Saying something this bold may feel impossible at first, because being vulnerable is never easy — but it could make a huge difference. Even if the person doesn't respond in an optimal way (chances are they'll probably get defensive and try to argue with you), they'll eventually think it over. They may even start to come around and see that the way they've been talking has been rude and hurtful.

"My Mental Illness Deserves To Be Treated The Same Way Any Other Disease Does"

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A person with Crohn's disease has to watch their diet very closely and potentially take medication that prevents flareups. Someone with a broken back has to go in for physical therapy regularly. Similarly, a person with a mental illness needs to receive the proper treatment that will help them recover and maintain their health. That could mean they're in therapy on a regular basis, they're doing mindful meditations every day, or they're taking meds that help them manage their symptoms.

Whatever the case may be for you, don't be afraid to tell someone that your illness is just that — an illness. It's not a phase. It's not a mood you're in. It's a quantifiable sickness just like any other chronic disease someone goes to the doctor for, and it deserves to be treated that way.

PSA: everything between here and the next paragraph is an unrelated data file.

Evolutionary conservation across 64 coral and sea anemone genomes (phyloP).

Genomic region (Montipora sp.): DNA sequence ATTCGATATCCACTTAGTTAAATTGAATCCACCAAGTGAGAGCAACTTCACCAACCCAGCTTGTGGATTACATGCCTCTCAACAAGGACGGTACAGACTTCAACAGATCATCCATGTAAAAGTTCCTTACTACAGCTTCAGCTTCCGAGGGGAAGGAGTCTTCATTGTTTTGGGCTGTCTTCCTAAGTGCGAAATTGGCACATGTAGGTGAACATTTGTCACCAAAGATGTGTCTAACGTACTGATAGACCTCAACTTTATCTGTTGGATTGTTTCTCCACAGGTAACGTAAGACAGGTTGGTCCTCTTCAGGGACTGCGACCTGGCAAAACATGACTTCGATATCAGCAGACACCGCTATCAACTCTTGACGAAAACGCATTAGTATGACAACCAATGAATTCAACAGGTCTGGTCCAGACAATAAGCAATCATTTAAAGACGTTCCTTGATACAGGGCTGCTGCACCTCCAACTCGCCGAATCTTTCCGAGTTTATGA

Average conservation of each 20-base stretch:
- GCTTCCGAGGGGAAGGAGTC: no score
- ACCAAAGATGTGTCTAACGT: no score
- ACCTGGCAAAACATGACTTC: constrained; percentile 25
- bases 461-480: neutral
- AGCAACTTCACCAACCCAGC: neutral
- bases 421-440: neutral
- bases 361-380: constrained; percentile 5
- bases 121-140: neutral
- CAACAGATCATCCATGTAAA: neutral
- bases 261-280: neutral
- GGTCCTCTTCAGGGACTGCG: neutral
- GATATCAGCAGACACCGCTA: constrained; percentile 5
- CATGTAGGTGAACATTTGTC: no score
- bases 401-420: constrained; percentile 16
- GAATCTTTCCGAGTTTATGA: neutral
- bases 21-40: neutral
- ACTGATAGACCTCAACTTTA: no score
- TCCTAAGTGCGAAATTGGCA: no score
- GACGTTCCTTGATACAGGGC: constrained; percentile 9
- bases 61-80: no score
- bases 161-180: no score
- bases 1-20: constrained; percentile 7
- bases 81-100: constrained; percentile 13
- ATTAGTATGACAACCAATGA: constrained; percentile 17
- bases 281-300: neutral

"I Deal With Way More Debilitating Physical Symptoms Than You'll Ever Know"

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People tend to think that being mentally unwell just means you have a lot of anxious, fearful thoughts running through your head. While that part may often be true, they have no idea that diseases like anxiety and manic depression also cause symptoms like insomnia, chronic indigestion, and severe fatigue, just to name a few. Normal physical activities, like walking and driving, can be painfully arduous. Combine that with the turmoil that's going on in our heads and it's a huge burden for us to carry around every day.

We have so much sympathy for people with visible physical ailments. Why can't we transfer some of that compassion to the thousands of individuals fighting a mental illness? Because, make no mistake, the disease can be just as immobilizing as any other sickness that threatens to ruin your life.

"Science Has Proven Time And Time Again That I Have A Chemical Imbalance"

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It sounds so silly, but sometimes people need a reminder that your illness isn't something you've invented out of the blue. It's a recognizable illness that researchers, doctors, and professionals of all kinds acknowledge and treat. You may never know the exact cause of your own mental illness, but science has proven that you harbor a chemical imbalance that has most likely been passed down genetically. This isn't something you've chosen to take on, just like nobody chooses to have cancer.

Reminding someone of this fact will hopefully help them understand that you're waging a war against your biological makeup, not simply feeling blue or under the weather.